Hits and Misses for Nov. 7

Radicalized individuals around the world who wish to trade in the conveniences of the Western world (freedom, democracy, etc., etc.) for the apocalyptic ISIS lifestyle have been hampered by all-too-alert customs and immigration officers — until now, that is. Maniacal fundamentalists have been taking the slow boat to martyrdom (literally) — via cruise ships — in order to lull law enforcement officers into believing they prefer the company of old white people. Although cruise ships don't travel to Syria directly, they do make stops in Turkey, conveniently located just across the border from ISIS-held territory. Read more here.

U.S. President Barack Obama has made the audacious move of writing a letter to Iran's Supreme Leader Ayatollah Ali Khamenei, whose forces are on the ground fighting ISIS. Is this a good time to promote peaceful dialogue with Iran? Much of the U.S. government doesn't think so. War first. Think later. Read more here.

CAF acquire new software to predict mental health recovery.

Canadian Armed Forces acquire new software to help predict mental health recovery

November 7, 2014

OTTAWA — The Canadian Armed Forces (CAF) acquired new software to help improve mental health treatment for CAF members. Through the immediate and continuous tracking of progress, treatment will be more readily individually modified and optimized.

This technological advancement is one of a number of initiatives aimed at improving mental health services to Canadian Armed Forces members. These enhancements support clinical best practices, prioritize mental health treatment and improve research.

Quick Facts

The Client-Reported Outcome Monitoring Information System, or ‘CROMIS’ tablet-based software will  be used in treatment starting this month in Ottawa.

At the beginning of each mental health session patients will describe their current state of health through an electronic questionnaire.

The information, once reviewed with the clinician and compared with expected treatment responses, allows for immediate confirmation or modification of treatment and the optimization of individualized care within the CAF.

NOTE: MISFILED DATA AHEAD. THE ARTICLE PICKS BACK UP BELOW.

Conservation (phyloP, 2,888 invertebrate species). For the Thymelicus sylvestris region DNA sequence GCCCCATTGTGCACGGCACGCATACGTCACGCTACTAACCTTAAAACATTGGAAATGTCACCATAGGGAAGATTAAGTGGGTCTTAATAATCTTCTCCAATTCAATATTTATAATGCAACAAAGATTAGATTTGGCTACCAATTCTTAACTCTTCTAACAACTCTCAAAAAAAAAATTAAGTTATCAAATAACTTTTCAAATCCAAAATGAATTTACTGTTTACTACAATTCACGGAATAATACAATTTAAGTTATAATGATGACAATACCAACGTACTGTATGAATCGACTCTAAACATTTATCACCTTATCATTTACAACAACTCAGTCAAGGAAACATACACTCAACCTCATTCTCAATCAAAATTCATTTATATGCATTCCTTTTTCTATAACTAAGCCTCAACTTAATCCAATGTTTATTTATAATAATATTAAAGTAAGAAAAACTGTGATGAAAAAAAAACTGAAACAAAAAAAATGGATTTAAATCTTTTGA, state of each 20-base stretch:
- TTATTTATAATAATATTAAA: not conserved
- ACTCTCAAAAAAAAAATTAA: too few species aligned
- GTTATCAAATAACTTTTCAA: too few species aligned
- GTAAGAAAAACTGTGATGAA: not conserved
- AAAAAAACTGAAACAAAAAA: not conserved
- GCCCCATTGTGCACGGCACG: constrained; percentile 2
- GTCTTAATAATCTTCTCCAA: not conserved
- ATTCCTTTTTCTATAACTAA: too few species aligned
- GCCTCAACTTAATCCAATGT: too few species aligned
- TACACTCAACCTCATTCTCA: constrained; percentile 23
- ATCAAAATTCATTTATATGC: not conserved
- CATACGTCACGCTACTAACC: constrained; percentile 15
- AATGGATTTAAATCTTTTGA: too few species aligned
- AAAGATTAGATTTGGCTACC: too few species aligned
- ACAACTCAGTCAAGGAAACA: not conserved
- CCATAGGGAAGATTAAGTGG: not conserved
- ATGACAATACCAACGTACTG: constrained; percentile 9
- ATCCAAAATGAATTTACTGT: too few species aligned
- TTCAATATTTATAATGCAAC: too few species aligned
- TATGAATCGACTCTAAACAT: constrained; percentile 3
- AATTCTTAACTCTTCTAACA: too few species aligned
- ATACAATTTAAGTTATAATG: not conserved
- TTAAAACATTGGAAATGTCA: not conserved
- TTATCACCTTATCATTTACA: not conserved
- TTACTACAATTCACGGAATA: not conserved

The software may also be used to identify training needs amongst clinicians, while the data can be incorporated into research and novel therapies.

The acquisition of CROMIS is an important step in the implementation of the Surgeon General’s Mental Health Strategy, announced in the fall of 2013.

The software is expected to cost $580K in 2014/15, $280K in 2015/16, and $250K each year thereafter.


“The health and welfare of our men and women in uniform is a priority of our Government. Leveraging technology is a key part of our efforts to support ill and injured CAF members and this software will help those in need receive the treatment they require.”

The Honourable Rob Nicholson, PC, QC, MP for Niagara Falls and Minister of National Defence

“By helping our clinicians optimize and our patients to engage in their treatment, this specialized tool will further enhance the care of CAF members. With our many other research collaborations, we also expect our analyses and findings from the use of CROMIS to benefit all Canadians suffering from mental illness.”

Brigadier General Jean-Robert Bernier, Surgeon General

Private Steven Allen, only 20 years of age, was on a wooden structure built atop a sea container during a training exercise at CFB Wainwright when it collapsed. Another soldier was hurt in the incident, but sustained only minor injuries. Read more here.